Optical frequency combs consist of light frequencies made of equidistant laser lines. The discovery of ''soliton microcombs'' by Professor Tobias Kippenberg's lab at EPFL in the past decade has enabled frequency combs to be generated on chip. In this scheme, a single-frequency laser is converted into ultra-short pulses called dissipative Kerr solitons.
Soliton microcombs are chip-scale frequency combs that are compact, consume low power, and exhibit broad bandwidth. Combined with large spacing of comb "teeth", microcombs are uniquely suited for a wide variety of applications, such as terabit-per-second coherent communication in data centers, astronomical spectrometer calibration for exoplanet searches and neuromorphic computing, optical atomic clocks, absolute frequency synthesis, and parallel coherent LiDAR.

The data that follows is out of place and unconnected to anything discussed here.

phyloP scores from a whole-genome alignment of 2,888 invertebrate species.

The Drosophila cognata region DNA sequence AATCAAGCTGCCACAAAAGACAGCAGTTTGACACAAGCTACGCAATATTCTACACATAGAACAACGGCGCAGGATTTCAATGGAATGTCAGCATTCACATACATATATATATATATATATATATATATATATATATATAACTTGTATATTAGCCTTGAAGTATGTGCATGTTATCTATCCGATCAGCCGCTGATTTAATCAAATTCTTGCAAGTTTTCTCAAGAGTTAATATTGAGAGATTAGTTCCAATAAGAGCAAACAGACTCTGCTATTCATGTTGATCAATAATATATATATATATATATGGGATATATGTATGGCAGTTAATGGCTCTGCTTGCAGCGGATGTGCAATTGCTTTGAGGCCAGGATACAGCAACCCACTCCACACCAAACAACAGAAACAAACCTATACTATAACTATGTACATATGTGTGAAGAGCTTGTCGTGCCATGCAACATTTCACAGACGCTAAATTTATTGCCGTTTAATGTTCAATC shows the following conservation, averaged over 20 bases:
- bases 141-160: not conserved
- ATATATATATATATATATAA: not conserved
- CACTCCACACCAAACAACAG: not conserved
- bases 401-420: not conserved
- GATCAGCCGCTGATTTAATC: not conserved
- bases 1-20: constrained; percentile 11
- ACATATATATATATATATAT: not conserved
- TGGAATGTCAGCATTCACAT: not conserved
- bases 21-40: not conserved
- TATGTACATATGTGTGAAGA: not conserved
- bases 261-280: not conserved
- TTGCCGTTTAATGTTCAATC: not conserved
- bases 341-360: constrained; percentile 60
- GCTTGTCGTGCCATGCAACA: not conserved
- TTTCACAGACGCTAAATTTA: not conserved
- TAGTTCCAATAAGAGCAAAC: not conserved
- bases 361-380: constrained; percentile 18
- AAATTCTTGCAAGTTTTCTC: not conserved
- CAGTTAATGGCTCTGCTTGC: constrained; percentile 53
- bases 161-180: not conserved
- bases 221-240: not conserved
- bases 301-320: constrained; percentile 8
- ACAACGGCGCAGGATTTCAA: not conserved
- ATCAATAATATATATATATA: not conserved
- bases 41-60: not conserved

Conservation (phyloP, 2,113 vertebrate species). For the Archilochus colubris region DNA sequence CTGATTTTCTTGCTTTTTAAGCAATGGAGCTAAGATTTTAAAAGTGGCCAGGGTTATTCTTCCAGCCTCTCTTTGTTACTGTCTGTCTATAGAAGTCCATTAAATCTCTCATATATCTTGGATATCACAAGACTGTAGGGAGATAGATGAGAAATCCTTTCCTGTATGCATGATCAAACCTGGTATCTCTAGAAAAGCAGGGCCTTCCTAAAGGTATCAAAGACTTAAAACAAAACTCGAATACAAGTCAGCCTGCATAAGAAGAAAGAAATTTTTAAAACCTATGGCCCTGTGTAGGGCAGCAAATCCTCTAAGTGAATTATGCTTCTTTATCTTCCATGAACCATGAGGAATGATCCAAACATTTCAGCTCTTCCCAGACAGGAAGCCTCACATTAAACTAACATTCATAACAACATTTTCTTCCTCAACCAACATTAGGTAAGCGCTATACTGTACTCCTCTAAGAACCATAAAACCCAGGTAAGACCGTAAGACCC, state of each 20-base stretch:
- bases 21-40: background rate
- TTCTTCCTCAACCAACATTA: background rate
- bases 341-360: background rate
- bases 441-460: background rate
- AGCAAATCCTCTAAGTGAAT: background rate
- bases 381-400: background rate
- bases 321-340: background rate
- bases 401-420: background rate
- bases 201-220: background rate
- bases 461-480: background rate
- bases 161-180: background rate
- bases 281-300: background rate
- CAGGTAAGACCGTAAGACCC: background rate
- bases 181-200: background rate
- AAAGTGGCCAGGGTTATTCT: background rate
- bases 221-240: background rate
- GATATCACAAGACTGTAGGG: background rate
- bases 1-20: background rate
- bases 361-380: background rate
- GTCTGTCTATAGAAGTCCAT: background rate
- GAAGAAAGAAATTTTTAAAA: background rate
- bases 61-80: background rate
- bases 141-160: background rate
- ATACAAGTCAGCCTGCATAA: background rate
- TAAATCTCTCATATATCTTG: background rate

However, one outstanding challenge is the integration of laser sources. While microcombs are generated on-chip via parametric frequency conversion (two photons of one frequency are annihilated, and a pair of two new photons are generated at a higher and lower frequency), the pump lasers are typically off-chip and bulky. Integrating microcombs and lasers on the same chip can enable high-volume production of soliton microcombs using well-established CMOS techniques developed for silicon photonics, however this has been an outstanding challenge for the past decade.
For the nonlinear optical microresonators, where soliton microcombs are formed, silicon nitride (Si3N4) has emerged as the leading platform due to its ultralow loss, wide transparency window from visible to mid-infrared, absence of two-photon absorption, and high power-handling capability. But achieving ultralow-loss Si3N4 microresonators is still insufficient for high-volume production of chip-scale soliton microcombs, as co-integration of chip-scale driving lasers are required.